OMG it's adorable cute and for $220, the price isn't bad at all. It badly needs the M.2 SSD to make it usable since ECS skimped on the eMMC drive, but it looks like a really nice little system you could mount on the back of a monitor to keep clutter down. The fact that it's fanless AND has good thermal performance are huge selling points for me. Reply
  • JoeyJoJo123 - Thursday, March 30, 2017 - link

    Perfect box for pfSense.

    [X] Dual Lan
    [X] Built in WiFi (not necessary, but nice bonus)
    [X] Small
    [X] Cost Effective
    [X] Built in flash memory (32GB is enough for pfSense and minimal logging)
    [X] Support for m.2 SSDs.
    [X] Passive heat dissipation design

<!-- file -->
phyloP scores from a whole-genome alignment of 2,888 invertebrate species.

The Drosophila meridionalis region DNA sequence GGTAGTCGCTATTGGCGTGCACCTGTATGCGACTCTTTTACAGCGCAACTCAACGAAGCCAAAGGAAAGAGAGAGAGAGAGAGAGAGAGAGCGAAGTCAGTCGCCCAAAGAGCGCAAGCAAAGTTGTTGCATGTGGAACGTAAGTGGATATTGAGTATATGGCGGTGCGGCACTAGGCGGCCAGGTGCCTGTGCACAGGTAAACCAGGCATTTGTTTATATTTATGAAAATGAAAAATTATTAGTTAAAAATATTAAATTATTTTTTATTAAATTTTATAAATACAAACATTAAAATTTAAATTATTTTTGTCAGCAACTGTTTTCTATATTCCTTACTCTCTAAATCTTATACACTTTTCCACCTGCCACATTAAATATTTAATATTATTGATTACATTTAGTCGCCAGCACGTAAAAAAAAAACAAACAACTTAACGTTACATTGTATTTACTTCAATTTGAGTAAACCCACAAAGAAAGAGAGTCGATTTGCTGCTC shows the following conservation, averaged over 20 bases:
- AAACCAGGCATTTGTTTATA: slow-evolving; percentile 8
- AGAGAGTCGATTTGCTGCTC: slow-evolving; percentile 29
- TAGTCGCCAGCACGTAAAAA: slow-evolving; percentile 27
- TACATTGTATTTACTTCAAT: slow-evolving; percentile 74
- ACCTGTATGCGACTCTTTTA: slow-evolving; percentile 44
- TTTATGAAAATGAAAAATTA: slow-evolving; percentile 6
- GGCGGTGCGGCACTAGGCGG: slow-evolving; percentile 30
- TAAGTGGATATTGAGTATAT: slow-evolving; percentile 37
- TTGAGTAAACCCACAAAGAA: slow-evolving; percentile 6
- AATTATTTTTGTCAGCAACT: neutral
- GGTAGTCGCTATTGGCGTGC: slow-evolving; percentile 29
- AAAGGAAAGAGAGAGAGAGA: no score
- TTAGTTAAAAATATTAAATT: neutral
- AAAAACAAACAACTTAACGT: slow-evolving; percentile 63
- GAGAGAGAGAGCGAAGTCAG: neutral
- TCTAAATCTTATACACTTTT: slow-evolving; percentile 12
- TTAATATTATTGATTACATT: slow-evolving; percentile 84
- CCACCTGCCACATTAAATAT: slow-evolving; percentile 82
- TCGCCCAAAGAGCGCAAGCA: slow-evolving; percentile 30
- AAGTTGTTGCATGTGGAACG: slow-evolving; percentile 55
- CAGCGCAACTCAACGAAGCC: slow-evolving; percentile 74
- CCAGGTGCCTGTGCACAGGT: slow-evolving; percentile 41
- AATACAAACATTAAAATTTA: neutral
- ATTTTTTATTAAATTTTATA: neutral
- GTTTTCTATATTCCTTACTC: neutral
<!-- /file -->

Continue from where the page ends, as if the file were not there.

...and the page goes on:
Realtek LAN controllers are a bummer, but it's OK given that throughput/availability issues shouldn't be strained as most internet connections in the US are measured in tens of megabits, rather than saturating the full gigabit connection anyways.

    Also wished it was a bit better than a mobile Celeron, but that is plenty for most internet connections and without too many pfSense add-ons. At the end of the day it is 4core/4threads and can burst up to 2.2Ghz on some single-threaded loads, any more and it might not have been able to be passive at this small form factor.

    Really like this, and I'll keep my eye on it.
    Reply
  • takeshi7 - Thursday, March 30, 2017 - link

    This would be a great homebrew router/NAS combo. I would still get a separate WiFi AP though. That 1x1 configuration on the built in WiFi wouldn't cut the mustard. Reply
  • nathanddrews - Thursday, March 30, 2017 - link

    This is the 2C/2T model. Reply
  • JoeyJoJo123 - Thursday, March 30, 2017 - link

    Yes, Einstein. I'm not talking about the dual core reviewed here, I was talking about the N3450 model which is also available.

    https://ark.intel.com/products/95596/Intel-Celeron...

    4 cores / 4 threads.
    Reply